security.txt

# Our security address
Contact: [email protected]

# Our PGP key
Encryption: https://example.com/pgp-key.txt
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“When security risks in web services are discovered by independent security researchers who understand the severity of the risk, they often lack the channels to properly disclose them. As a result, security issues may be left unreported. Security.txt defines a standard to help organizations define the process for security researchers to securely disclose security vulnerabilities.”
Read the Internet draft ➤

FAQ

What is the main purpose of security.txt?

The main purpose of security.txt is to help make things easier for companies and security researchers when trying to secure platforms. Thanks to security.txt, security researchers can easily get in touch with companies about security issues.

Is security.txt an RFC?

security.txt is currently an Internet draft that has been submitted for RFC review. This means that security.txt is still in the early stages of development. We welcome contributions from the public: https://github.com/securitytxt/security-txt

Where should I put the security.txt file?

The current draft states that the security.txt file should be located under the top-level directory. We are currently debating whether or not the file should be placed under the /.well-known/ path (/.well-known/security.txt) [RFC5785]. The discussion can be found here.

Will adding an email address expose me to spam bots?

The email value is an optional field. If you are worried about spam you can set a URI as the value and link to your security policy.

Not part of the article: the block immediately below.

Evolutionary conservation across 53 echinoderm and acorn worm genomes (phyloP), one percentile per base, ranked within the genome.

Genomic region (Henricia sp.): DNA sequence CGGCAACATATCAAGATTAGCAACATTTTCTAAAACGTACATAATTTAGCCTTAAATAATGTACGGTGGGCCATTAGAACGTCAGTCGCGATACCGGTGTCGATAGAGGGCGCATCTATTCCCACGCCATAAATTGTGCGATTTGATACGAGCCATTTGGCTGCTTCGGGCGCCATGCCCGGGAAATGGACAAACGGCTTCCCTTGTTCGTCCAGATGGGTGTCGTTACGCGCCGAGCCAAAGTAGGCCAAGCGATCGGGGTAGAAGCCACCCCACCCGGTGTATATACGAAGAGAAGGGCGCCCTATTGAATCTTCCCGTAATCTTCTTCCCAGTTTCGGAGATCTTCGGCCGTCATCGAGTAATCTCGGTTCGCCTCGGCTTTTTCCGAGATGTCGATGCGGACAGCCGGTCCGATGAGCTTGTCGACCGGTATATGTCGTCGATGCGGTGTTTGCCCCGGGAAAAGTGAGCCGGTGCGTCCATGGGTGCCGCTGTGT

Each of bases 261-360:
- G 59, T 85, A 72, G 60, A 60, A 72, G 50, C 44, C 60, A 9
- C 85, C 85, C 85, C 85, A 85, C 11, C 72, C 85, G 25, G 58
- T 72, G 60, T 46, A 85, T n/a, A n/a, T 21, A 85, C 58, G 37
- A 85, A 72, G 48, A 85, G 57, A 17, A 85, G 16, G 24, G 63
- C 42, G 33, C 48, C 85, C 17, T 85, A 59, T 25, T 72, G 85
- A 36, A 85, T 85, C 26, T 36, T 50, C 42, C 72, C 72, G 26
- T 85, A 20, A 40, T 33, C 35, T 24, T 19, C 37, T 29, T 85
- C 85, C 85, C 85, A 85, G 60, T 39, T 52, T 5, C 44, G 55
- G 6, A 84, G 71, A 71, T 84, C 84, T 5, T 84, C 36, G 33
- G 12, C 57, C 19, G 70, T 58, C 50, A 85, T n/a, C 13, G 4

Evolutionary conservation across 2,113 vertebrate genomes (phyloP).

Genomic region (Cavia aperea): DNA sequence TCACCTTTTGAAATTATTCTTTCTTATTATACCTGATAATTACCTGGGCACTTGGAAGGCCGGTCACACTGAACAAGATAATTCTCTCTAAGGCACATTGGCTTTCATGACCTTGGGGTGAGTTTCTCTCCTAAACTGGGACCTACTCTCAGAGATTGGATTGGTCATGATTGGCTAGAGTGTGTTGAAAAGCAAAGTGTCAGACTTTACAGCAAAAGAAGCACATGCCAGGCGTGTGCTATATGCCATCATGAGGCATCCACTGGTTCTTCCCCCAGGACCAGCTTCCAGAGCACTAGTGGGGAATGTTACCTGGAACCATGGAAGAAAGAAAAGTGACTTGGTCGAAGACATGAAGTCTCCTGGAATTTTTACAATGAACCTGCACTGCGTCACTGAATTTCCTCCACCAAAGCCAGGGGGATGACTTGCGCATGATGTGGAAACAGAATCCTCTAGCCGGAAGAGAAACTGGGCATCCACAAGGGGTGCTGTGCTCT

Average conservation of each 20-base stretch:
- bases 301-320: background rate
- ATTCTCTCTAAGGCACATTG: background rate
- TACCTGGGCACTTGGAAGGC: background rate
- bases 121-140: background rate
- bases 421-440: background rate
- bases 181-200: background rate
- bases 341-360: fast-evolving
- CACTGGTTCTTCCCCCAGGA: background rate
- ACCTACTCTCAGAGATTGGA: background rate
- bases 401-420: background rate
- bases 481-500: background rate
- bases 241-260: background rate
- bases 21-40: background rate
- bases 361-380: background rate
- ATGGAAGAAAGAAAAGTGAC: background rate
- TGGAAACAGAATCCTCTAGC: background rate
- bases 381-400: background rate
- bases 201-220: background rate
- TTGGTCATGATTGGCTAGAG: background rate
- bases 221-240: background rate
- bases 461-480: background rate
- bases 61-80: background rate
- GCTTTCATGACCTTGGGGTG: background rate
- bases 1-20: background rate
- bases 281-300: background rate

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Contact:

Encryption:

Acknowledgements:


Contributors

The editor would like to acknowledge the help provided during the development of security.txt by the following individuals:

Tom Hudson helped writing the "File Format Description" and wrote several security.txt parsers.

Joel Margolis was a big help when it came to wording the Internet draft appropriately.

Jobert Abma for raising issues and concerns that might arise when using certain directives.

Gerben Janssen van Doorn for reviewing the Internet draft multiple times.

Justin Calmus was always there to answer questions related to writing the Internet draft.

Casey Ellis had several ideas related to security.txt that helped shape security.txt itself.

Eduardo Vela and Krzysztof Kotowicz for meeting in person to discuss security.txt in great detail.

Ryan Black for registering securitytxt.org and setting up the website.

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